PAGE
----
Goal: Reduce new cases of cancer and cancer-related illness, disability, and death.

Cancer is the second leading cause of death in the United States.1 Healthy People 2030 focuses on promoting evidence-based cancer screening and prevention strategies — and on improving care and survivorship for people with cancer.

The cancer death rate has declined in recent decades, but over 600,000 people still die from cancer each year in the United States.2 Death rates are higher for some cancers and in some racial/ethnic minority groups. These disparities are often linked to social determinants of health, including education, economic status, and access to health care.3

Interventions to promote evidence-based cancer screenings — such as screenings for lung, breast, cervical, and colorectal cancer — can help reduce cancer deaths.4 Other effective prevention strategies include programs that increase HPV vaccine use, prevent tobacco use and promote quitting, and promote healthy eating and physical activity.5 In addition, effective targeted therapies and personalized treatment6 are key to helping people with cancer live longer.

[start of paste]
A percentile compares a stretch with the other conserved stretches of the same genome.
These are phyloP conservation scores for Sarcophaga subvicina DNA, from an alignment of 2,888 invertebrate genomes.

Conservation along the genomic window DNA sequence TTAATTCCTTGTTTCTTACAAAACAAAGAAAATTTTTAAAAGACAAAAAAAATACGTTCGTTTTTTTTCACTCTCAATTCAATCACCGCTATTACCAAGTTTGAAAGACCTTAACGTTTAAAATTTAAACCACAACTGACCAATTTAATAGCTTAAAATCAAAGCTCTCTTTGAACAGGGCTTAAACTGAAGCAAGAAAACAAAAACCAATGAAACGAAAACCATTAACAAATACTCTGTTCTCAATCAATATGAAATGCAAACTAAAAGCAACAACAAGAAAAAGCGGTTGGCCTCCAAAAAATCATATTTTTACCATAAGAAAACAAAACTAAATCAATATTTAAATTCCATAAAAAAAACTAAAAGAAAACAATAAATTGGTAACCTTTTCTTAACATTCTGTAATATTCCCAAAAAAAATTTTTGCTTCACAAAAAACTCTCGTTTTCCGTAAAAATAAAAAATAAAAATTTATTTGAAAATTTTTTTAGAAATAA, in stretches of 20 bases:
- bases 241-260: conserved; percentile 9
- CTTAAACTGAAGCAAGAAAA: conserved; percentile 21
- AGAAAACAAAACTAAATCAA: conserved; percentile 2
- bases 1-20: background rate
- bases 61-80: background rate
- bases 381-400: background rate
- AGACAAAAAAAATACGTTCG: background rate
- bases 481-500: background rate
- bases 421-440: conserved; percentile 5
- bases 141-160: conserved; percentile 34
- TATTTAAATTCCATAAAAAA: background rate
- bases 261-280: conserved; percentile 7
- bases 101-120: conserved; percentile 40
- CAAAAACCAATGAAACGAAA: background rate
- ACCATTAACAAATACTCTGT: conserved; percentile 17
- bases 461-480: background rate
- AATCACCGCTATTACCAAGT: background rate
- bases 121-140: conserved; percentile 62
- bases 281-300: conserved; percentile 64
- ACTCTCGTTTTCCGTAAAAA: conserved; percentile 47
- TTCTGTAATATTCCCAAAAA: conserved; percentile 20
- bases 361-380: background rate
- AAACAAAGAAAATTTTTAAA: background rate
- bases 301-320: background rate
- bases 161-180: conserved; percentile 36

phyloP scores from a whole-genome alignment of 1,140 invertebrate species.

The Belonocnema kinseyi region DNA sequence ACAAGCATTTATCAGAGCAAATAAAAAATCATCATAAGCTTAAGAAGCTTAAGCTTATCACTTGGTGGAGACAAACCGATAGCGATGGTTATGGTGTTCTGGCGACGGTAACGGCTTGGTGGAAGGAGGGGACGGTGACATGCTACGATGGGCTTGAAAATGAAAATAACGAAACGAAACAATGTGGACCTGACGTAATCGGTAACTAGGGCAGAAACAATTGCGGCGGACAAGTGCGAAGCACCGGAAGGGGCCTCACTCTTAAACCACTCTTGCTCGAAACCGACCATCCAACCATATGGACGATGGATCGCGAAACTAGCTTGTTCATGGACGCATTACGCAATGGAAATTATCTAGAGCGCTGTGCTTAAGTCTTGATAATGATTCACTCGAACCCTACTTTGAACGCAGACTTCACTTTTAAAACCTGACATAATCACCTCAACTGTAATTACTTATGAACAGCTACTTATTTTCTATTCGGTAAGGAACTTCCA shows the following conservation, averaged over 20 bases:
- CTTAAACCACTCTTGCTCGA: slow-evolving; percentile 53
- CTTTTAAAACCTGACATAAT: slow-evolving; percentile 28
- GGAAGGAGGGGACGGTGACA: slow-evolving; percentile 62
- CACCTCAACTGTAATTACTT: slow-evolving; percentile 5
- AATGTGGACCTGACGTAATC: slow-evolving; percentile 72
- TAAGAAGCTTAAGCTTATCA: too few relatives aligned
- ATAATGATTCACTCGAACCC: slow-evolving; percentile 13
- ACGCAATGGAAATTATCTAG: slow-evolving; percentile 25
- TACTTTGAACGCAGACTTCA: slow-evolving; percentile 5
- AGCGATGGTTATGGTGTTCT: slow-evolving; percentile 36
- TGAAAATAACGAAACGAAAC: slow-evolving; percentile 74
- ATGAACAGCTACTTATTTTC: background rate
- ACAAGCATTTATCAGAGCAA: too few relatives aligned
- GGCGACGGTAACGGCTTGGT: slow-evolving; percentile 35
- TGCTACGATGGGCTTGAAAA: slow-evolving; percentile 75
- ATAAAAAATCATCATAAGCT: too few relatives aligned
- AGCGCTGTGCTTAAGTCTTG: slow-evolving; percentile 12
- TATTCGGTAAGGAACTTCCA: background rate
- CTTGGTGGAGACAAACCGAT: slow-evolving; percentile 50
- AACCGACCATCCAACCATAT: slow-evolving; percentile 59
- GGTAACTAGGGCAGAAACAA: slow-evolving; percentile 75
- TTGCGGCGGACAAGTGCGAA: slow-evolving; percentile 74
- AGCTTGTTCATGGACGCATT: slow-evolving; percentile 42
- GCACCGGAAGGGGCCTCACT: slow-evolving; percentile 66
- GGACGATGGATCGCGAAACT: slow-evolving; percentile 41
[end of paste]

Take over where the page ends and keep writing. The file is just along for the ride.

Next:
Objective Status

  • 12 Baseline only
  • 1 Developmental
  • 3 Research

Learn more about objective types

References

1.

Centers for Disease Control and Prevention. (2019). Leading Cancer Cancer Cases and Deaths. Retrieved from https://www.cdc.gov/cancer/dataviz

2.

National Cancer Institute. (2019) Annual Report to the Nation on the Status of Cancer, Featuring Cancer in Men and Women age 20-49 Years. Journal of the National Cancer Institute, 111(12), 1279-1297. https://doi.org/10.1093/jnci/djz106 

3.

National Cancer Institute. (2019). Cancer Disparities. Retrieved from https://www.cancer.gov/about-cancer/understanding/disparities

4.

U.S. Preventive Services Task Force. (2020). Cancer Screening Recommendations. Retrieved from www.uspreventiveservicestaskforce.org/BrowseRec/Search?s=Cancer+Screening

5.

The Community Guide. (2019). Retrieved from https://www.thecommunityguide.org

6.

National Cancer Institute. (n.d.). Types of Cancer Treatment. Retrieved from https://www.cancer.gov/about-cancer/treatment/types